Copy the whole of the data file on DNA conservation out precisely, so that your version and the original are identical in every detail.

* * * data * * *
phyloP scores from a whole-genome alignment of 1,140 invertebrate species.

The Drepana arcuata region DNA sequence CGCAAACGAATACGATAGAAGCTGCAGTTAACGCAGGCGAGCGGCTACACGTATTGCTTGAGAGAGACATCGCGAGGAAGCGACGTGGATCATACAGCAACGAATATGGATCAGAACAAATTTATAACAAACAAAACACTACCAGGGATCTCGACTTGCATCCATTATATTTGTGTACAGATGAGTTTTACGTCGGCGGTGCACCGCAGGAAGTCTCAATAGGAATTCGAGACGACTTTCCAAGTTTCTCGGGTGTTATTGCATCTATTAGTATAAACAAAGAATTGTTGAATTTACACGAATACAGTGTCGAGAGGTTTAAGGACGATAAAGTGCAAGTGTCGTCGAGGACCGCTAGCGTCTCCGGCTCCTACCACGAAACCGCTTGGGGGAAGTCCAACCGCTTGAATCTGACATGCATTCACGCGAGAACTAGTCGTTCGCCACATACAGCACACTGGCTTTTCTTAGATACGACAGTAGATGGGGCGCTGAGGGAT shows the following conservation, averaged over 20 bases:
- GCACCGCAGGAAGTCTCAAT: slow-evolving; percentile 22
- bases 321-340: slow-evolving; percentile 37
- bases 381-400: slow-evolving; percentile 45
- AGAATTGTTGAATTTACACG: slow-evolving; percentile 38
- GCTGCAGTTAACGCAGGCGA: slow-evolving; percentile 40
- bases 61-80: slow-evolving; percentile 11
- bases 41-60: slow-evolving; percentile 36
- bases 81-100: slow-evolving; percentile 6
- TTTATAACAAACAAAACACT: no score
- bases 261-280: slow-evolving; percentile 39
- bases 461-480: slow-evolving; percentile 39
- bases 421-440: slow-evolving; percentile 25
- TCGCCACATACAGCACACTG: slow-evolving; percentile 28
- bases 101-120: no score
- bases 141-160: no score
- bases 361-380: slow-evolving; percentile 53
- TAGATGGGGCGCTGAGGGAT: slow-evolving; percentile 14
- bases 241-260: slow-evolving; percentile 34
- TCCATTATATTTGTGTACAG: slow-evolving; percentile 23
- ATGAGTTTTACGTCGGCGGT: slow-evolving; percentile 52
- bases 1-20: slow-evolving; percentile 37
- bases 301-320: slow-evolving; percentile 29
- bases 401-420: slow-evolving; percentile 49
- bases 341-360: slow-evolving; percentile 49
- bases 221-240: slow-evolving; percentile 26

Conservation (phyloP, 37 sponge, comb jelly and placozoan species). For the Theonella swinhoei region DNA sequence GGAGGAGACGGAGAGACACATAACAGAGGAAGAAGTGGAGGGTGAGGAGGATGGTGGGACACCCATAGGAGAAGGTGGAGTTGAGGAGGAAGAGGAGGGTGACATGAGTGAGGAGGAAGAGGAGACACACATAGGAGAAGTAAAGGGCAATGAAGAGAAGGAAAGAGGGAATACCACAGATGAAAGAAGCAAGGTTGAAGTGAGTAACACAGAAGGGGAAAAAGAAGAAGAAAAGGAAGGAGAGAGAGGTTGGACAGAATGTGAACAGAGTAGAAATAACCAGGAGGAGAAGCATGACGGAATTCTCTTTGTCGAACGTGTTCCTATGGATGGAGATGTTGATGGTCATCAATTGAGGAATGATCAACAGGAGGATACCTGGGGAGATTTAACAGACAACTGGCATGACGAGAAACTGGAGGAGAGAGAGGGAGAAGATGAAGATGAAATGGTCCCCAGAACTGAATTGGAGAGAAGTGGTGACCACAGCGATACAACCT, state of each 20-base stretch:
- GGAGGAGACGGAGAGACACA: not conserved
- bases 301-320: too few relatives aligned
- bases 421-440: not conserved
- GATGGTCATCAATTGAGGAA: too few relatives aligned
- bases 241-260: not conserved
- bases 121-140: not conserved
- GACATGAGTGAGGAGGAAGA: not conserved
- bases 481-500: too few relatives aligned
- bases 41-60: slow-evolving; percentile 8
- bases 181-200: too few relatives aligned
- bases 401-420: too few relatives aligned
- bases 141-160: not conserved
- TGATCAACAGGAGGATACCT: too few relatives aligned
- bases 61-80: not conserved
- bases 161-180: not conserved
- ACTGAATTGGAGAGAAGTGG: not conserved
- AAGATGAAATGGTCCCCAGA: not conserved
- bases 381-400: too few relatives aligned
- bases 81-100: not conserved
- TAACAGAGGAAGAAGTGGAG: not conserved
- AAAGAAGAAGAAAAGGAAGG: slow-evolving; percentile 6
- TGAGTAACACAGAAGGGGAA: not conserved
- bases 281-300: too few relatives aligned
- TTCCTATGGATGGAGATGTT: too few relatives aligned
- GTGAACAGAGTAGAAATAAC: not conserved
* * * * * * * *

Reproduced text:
phyloP scores from a whole-genome alignment of 1,140 invertebrate species.

The Drepana arcuata region DNA sequence CGCAAACGAATACGATAGAAGCTGCAGTTAACGCAGGCGAGCGGCTACACGTATTGCTTGAGAGAGACATCGCGAGGAAGCGACGTGGATCATACAGCAACGAATATGGATCAGAACAAATTTATAACAAACAAAACACTACCAGGGATCTCGACTTGCATCCATTATATTTGTGTACAGATGAGTTTTACGTCGGCGGTGCACCGCAGGAAGTCTCAATAGGAATTCGAGACGACTTTCCAAGTTTCTCGGGTGTTATTGCATCTATTAGTATAAACAAAGAATTGTTGAATTTACACGAATACAGTGTCGAGAGGTTTAAGGACGATAAAGTGCAAGTGTCGTCGAGGACCGCTAGCGTCTCCGGCTCCTACCACGAAACCGCTTGGGGGAAGTCCAACCGCTTGAATCTGACATGCATTCACGCGAGAACTAGTCGTTCGCCACATACAGCACACTGGCTTTTCTTAGATACGACAGTAGATGGGGCGCTGAGGGAT shows the following conservation, averaged over 20 bases:
- GCACCGCAGGAAGTCTCAAT: slow-evolving; percentile 22
- bases 321-340: slow-evolving; percentile 37
- bases 381-400: slow-evolving; percentile 45
- AGAATTGTTGAATTTACACG: slow-evolving; percentile 38
- GCTGCAGTTAACGCAGGCGA: slow-evolving; percentile 40
- bases 61-80: slow-evolving; percentile 11
- bases 41-60: slow-evolving; percentile 36
- bases 81-100: slow-evolving; percentile 6
- TTTATAACAAACAAAACACT: no score
- bases 261-280: slow-evolving; percentile 39
- bases 461-480: slow-evolving; percentile 39
- bases 421-440: slow-evolving; percentile 25
- TCGCCACATACAGCACACTG: slow-evolving; percentile 28
- bases 101-120: no score
- bases 141-160: no score
- bases 361-380: slow-evolving; percentile 53
- TAGATGGGGCGCTGAGGGAT: slow-evolving; percentile 14
- bases 241-260: slow-evolving; percentile 34
- TCCATTATATTTGTGTACAG: slow-evolving; percentile 23
- ATGAGTTTTACGTCGGCGGT: slow-evolving; percentile 52
- bases 1-20: slow-evolving; percentile 37
- bases 301-320: slow-evolving; percentile 29
- bases 401-420: slow-evolving; percentile 49
- bases 341-360: slow-evolving; percentile 49
- bases 221-240: slow-evolving; percentile 26

Conservation (phyloP, 37 sponge, comb jelly and placozoan species). For the Theonella swinhoei region DNA sequence GGAGGAGACGGAGAGACACATAACAGAGGAAGAAGTGGAGGGTGAGGAGGATGGTGGGACACCCATAGGAGAAGGTGGAGTTGAGGAGGAAGAGGAGGGTGACATGAGTGAGGAGGAAGAGGAGACACACATAGGAGAAGTAAAGGGCAATGAAGAGAAGGAAAGAGGGAATACCACAGATGAAAGAAGCAAGGTTGAAGTGAGTAACACAGAAGGGGAAAAAGAAGAAGAAAAGGAAGGAGAGAGAGGTTGGACAGAATGTGAACAGAGTAGAAATAACCAGGAGGAGAAGCATGACGGAATTCTCTTTGTCGAACGTGTTCCTATGGATGGAGATGTTGATGGTCATCAATTGAGGAATGATCAACAGGAGGATACCTGGGGAGATTTAACAGACAACTGGCATGACGAGAAACTGGAGGAGAGAGAGGGAGAAGATGAAGATGAAATGGTCCCCAGAACTGAATTGGAGAGAAGTGGTGACCACAGCGATACAACCT, state of each 20-base stretch:
- GGAGGAGACGGAGAGACACA: not conserved
- bases 301-320: too few relatives aligned
- bases 421-440: not conserved
- GATGGTCATCAATTGAGGAA: too few relatives aligned
- bases 241-260: not conserved
- bases 121-140: not conserved
- GACATGAGTGAGGAGGAAGA: not conserved
- bases 481-500: too few relatives aligned
- bases 41-60: slow-evolving; percentile 8
- bases 181-200: too few relatives aligned
- bases 401-420: too few relatives aligned
- bases 141-160: not conserved
- TGATCAACAGGAGGATACCT: too few relatives aligned
- bases 61-80: not conserved
- bases 161-180: not conserved
- ACTGAATTGGAGAGAAGTGG: not conserved
- AAGATGAAATGGTCCCCAGA: not conserved
- bases 381-400: too few relatives aligned
- bases 81-100: not conserved
- TAACAGAGGAAGAAGTGGAG: not conserved
- AAAGAAGAAGAAAAGGAAGG: slow-evolving; percentile 6
- TGAGTAACACAGAAGGGGAA: not conserved
- bases 281-300: too few relatives aligned
- TTCCTATGGATGGAGATGTT: too few relatives aligned
- GTGAACAGAGTAGAAATAAC: not conserved